About 86% of molybdenum produced is used in metallurgy, with the rest used in chemical applications. The estimated global use is structural steel 35%, stainless steel 25%, chemicals 14%, tool & high-speed steels 9%, cast iron 6%, molybdenum elemental metal 6%, and superalloys 5%.
Molybdenum can withstand extreme temperatures without significantly expanding or softening, making it useful in environments of intense heat, including military armor, aircraft parts, electrical contacts, industrial motors, and filaments. Most high-strength steel alloys contain 0.25% to 8% molybdenum. Even in these small portions, more than 43,000 tonnes of molybdenum are used each year in stainless steels, tool steels, cast irons, and high-temperature superalloys.
Molybdenum is also valued in steel alloys for its high corrosion resistance and weldability. Molybdenum contributes corrosion resistance to type-300 stainless steels (specifically type-316) and especially so in the so-called superaustenitic stainless steels (such as alloy AL-6XN, 254SMO or 1925hMo). Molybdenum increases lattice strain, thus increasing the energy required to dissolve iron atoms from the surface. Molybdenum is also used to enhance the corrosion resistance of ferritic (for example grade 444) and martensitic (for example 1.4122 and 1.4418) stainless steels. Because of its lower density and more stable price, molybdenum is sometimes used in place of tungsten. An example is the 'M' series of high-speed steels such as M2, M4 and M42 as substitution for the 'T' steel series, which contain tungsten. Molybdenum can also be used as a flame-resistant coating for other metals. Although its melting point is 2,623 °C (4,753 °F), molybdenum rapidly oxidizes at temperatures above 760 °C (1,400 °F) making it better-suited for use in vacuum environments. TZM (Mo (~99%), Ti (~0.5%), Zr (~0.08%) and some C) is a corrosion-resisting molybdenum superalloy that resists molten fluoride salts at temperatures above 1,300 °C (2,370 °F). It has about twice the strength of pure Mo, and is more ductile and more weldable, yet in tests it resisted corrosion of a standard eutectic salt (FLiBe) and salt vapors used in molten salt reactors for 1100 hours with so little corrosion that it was difficult to measure.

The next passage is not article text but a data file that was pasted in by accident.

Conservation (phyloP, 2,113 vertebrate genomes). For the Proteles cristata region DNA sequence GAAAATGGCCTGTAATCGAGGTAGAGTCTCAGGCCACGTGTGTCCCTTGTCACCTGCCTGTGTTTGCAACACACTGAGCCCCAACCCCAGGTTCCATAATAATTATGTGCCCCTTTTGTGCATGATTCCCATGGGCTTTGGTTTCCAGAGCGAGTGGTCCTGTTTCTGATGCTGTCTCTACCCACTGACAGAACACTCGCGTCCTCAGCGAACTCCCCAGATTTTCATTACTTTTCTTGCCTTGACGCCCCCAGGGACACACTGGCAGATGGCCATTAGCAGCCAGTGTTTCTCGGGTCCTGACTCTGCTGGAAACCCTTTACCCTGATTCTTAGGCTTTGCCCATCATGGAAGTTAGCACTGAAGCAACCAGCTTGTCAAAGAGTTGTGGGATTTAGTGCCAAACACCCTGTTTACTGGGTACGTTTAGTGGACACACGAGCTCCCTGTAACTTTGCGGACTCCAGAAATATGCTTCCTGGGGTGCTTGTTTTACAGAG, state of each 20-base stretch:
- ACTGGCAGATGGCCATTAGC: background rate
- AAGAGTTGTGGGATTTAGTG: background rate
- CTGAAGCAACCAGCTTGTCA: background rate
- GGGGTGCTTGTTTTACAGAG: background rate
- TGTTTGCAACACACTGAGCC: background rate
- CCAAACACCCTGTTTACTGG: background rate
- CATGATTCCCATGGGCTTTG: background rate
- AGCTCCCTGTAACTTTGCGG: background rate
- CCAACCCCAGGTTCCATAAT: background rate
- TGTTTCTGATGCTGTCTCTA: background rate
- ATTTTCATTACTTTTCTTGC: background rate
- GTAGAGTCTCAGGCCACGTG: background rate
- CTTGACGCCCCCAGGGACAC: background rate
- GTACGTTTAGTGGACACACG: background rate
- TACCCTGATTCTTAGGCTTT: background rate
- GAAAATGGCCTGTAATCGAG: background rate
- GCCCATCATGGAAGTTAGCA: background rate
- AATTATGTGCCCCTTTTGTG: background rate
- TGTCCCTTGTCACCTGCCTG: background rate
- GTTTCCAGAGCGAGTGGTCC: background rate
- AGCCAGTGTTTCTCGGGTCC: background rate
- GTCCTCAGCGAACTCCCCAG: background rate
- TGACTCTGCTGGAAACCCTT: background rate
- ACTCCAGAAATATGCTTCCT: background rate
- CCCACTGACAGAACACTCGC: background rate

Other molybdenum-based alloys that do not contain iron have only limited applications. For example, because of its resistance to molten zinc, both pure molybdenum and molybdenum/tungsten alloy (70%/30%) are used for piping, stirrers and pump impellers that come into contact with molten zinc.
Molybdenum powder is used as a fertilizer for some plants, such as cauliflower.
Elemental molybdenum is used in NO, NO2, NOx analyzers in power plants for pollution controls. At 350 °C (662 °F), the element acts as a catalyst for NO2/NOx to form NO molecules for detection by infrared light.
Molybdenum anodes replace tungsten in certain low voltage X-ray sources for specialized uses such as mammography.